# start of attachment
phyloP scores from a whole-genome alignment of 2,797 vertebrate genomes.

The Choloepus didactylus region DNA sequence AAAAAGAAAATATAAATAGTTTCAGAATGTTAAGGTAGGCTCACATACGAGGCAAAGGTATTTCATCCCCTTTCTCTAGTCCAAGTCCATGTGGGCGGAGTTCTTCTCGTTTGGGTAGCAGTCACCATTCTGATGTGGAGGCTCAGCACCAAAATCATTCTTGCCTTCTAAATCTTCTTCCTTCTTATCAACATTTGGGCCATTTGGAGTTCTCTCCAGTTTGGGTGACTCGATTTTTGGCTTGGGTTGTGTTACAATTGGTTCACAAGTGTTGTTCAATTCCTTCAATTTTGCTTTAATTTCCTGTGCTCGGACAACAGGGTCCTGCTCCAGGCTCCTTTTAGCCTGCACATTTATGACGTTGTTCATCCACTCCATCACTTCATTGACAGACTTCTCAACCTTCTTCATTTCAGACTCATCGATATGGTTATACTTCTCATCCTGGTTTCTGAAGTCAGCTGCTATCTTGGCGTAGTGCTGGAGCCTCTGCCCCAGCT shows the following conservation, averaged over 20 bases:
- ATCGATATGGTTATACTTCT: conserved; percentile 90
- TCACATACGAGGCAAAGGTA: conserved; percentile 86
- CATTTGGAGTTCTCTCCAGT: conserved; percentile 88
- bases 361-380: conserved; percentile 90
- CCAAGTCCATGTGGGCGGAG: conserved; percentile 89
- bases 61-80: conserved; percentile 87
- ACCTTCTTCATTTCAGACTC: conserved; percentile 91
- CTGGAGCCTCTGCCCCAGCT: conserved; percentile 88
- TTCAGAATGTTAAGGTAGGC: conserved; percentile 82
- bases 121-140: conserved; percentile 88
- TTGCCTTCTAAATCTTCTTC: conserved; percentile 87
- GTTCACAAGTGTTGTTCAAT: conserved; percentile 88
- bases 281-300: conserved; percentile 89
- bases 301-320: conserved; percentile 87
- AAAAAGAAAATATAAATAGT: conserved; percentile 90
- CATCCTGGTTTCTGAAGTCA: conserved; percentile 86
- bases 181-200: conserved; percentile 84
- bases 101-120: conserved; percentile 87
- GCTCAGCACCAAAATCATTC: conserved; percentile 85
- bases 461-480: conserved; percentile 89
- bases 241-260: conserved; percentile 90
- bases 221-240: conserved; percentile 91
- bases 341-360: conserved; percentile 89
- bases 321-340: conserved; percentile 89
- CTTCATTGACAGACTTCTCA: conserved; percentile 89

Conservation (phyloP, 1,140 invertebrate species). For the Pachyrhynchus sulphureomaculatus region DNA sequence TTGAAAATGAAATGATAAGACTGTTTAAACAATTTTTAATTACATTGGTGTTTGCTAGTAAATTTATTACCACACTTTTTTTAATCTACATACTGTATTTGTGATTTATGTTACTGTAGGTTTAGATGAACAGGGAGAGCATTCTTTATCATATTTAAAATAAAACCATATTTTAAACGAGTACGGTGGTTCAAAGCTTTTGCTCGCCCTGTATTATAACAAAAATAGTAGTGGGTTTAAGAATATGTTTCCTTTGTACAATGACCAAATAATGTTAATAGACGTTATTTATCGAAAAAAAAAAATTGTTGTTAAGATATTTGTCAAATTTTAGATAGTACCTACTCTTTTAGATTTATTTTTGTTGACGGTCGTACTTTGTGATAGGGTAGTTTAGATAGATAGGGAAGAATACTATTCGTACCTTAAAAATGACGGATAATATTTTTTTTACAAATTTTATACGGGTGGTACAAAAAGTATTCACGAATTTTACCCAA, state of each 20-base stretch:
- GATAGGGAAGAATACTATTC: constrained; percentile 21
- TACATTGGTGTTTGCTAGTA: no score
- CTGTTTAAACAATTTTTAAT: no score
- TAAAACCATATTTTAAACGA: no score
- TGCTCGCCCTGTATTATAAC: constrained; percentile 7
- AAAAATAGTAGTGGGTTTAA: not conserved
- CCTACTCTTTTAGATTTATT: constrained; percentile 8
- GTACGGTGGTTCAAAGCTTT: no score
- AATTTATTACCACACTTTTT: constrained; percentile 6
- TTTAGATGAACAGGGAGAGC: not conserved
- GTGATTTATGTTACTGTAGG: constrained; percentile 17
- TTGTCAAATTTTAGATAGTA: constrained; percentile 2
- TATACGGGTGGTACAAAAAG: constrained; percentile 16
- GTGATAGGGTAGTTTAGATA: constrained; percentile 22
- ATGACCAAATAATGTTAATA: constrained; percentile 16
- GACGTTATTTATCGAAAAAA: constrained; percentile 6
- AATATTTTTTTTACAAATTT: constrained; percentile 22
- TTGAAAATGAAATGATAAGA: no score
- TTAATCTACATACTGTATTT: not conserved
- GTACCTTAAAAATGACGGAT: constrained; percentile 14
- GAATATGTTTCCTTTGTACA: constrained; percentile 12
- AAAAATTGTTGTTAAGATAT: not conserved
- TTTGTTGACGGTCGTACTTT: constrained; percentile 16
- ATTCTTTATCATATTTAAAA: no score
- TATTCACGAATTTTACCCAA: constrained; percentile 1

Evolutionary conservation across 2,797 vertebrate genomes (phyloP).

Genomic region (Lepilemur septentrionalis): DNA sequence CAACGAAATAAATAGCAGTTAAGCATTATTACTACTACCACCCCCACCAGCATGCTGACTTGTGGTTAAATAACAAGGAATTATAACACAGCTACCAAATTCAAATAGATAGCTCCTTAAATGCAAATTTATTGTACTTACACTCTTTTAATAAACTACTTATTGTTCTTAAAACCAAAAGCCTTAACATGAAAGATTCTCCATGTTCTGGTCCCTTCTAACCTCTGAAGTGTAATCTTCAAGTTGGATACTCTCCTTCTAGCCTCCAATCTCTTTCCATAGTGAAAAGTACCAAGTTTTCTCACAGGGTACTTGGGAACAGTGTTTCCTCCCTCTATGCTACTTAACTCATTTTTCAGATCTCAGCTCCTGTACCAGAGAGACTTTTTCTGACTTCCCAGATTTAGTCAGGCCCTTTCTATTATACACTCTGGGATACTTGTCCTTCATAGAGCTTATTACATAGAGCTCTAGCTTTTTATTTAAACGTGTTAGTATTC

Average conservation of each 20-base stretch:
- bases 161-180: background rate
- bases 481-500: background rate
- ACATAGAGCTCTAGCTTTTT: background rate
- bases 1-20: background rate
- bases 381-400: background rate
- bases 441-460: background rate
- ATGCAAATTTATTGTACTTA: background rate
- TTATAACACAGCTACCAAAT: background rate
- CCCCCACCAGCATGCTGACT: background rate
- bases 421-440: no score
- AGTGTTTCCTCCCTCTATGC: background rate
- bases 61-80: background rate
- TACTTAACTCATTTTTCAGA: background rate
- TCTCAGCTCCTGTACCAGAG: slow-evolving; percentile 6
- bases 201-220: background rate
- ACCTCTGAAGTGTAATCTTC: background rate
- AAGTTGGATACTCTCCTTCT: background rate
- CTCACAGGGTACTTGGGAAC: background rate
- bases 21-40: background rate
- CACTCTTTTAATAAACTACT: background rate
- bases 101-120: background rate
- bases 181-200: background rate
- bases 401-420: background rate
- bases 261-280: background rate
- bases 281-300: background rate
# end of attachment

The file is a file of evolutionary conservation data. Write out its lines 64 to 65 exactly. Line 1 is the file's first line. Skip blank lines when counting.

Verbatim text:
- TTATAACACAGCTACCAAAT: background rate
- CCCCCACCAGCATGCTGACT: background rate